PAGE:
However, without carbon dioxide removal technologies “to compensate for non-combustion emissions (short lived climate pollutants), carbon neutrality may not be achieved,” the scenario adds.

Under Alternative 2, GHG cuts would be accelerated to achieve a 55 percent reduction by 2030, allowing for “all options of current and emerging fuels to be utilized, but with focus to reduce fossil fuel combustion,” the presentation says.

This alternative would include a “broad portfolio of zero-carbon technologies including CCS, hydrogen, renewables, biomass-based fuels.” In addition, hard-to-decarbonize sectors would have different “options to operate.”

Also, transportation-sector emission reductions would be “emphasized” through “widespread electrification to reduce demand and corresponding reduction in petroleum supply.”

In addition, CO2 removal technologies would be deployed in 2035 “to compensate for remaining economy-wide fossil fuel and non-combustion emissions,” such as from short-lived climate pollutants, this alternative adds.

Less Aggressive Alternatives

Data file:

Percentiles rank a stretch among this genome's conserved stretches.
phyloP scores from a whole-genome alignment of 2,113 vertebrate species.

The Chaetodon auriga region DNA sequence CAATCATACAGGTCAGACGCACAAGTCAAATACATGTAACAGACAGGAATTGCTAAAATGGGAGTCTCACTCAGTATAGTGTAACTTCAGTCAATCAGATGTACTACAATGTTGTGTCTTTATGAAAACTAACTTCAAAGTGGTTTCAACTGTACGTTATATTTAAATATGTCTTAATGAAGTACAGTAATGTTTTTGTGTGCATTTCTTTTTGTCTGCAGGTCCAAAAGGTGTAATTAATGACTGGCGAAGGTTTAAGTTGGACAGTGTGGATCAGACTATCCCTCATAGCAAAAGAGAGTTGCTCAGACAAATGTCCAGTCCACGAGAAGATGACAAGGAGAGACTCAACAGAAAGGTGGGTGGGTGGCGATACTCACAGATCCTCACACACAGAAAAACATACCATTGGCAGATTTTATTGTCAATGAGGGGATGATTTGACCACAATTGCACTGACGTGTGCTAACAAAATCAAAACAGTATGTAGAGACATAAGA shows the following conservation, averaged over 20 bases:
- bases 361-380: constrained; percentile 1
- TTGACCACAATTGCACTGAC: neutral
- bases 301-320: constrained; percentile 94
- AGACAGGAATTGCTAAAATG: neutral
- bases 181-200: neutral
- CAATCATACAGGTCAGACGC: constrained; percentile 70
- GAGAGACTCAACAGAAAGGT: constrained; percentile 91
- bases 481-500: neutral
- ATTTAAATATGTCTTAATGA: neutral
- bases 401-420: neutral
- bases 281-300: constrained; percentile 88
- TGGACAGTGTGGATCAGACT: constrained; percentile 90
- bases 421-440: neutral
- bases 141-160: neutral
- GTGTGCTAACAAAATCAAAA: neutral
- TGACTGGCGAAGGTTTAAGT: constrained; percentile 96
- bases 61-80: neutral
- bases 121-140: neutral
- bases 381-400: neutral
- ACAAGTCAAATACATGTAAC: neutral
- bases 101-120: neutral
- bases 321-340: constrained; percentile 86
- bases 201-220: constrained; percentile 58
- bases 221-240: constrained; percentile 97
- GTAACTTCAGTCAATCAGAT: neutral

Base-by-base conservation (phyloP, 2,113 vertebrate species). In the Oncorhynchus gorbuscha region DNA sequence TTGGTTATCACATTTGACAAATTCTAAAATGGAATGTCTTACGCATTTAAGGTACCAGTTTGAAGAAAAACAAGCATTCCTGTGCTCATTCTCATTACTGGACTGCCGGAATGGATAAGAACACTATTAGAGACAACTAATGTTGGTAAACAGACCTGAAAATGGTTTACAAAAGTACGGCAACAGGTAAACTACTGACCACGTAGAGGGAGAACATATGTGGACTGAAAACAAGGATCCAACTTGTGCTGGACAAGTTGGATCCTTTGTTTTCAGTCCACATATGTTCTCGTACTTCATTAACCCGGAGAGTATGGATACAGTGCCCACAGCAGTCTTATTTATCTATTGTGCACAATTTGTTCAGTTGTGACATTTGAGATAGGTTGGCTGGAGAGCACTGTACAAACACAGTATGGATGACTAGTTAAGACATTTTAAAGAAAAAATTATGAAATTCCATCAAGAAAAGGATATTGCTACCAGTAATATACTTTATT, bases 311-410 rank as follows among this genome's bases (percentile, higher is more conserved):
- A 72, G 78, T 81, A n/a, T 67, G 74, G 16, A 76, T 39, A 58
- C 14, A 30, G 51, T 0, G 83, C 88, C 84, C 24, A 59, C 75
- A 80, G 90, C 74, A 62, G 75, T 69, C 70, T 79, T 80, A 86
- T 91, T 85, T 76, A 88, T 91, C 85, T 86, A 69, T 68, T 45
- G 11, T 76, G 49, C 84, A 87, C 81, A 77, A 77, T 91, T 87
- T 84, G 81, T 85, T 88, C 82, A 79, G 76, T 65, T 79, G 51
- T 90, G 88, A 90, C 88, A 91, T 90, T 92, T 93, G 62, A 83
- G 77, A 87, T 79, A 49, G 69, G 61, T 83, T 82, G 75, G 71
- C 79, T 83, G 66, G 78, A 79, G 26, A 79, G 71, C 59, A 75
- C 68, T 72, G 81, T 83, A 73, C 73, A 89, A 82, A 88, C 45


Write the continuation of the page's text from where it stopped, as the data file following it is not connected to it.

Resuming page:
To achieve carbon neutrality by 2045 under Alternative 3, the scenario would have the state meet the current 2030 GHG target of 40 percent below 1990 levels, while also aggressively implementing “existing and emerging fossil fuel alternatives to reduce emission in excess of [the] 80% below 1990 levels by 2050 target.”

In addition, this alternative would feature a “broad portfolio of zero-carbon technologies including CCS, hydrogen, renewables, biomass-based fuels”; emphasize transportation-sector GHG cuts through widespread electrification; and also deploy CO2-removal technologies in 2045 to compensate for remaining non-combustion emissions.

And under Alternative 4, which would also achieve carbon neutrality by 2045, CARB staff is proposing to meet the existing 2030 target, while also implementing “existing and some emerging fossil fuel alternatives along [the] path to [the] 80% below 1990 levels by 2050 target.”

This scenario would also include a “broad portfolio of zero-carbon technologies”; retain “some transportation fossil fuel use and technology”; and deploy CO2-removal technologies in 2045.

For each of those alternatives, CARB staff lays out varying scenarios for eight specific sub-categories, including non-combustion methane emissions; the manufacturing, construction and agriculture industries; vehicle miles traveled; vehicle fleet electrification; biofuels; petroleum fuels; a carbon-free electricity grid; and residential and commercial building decarbonization. — Curt Barry (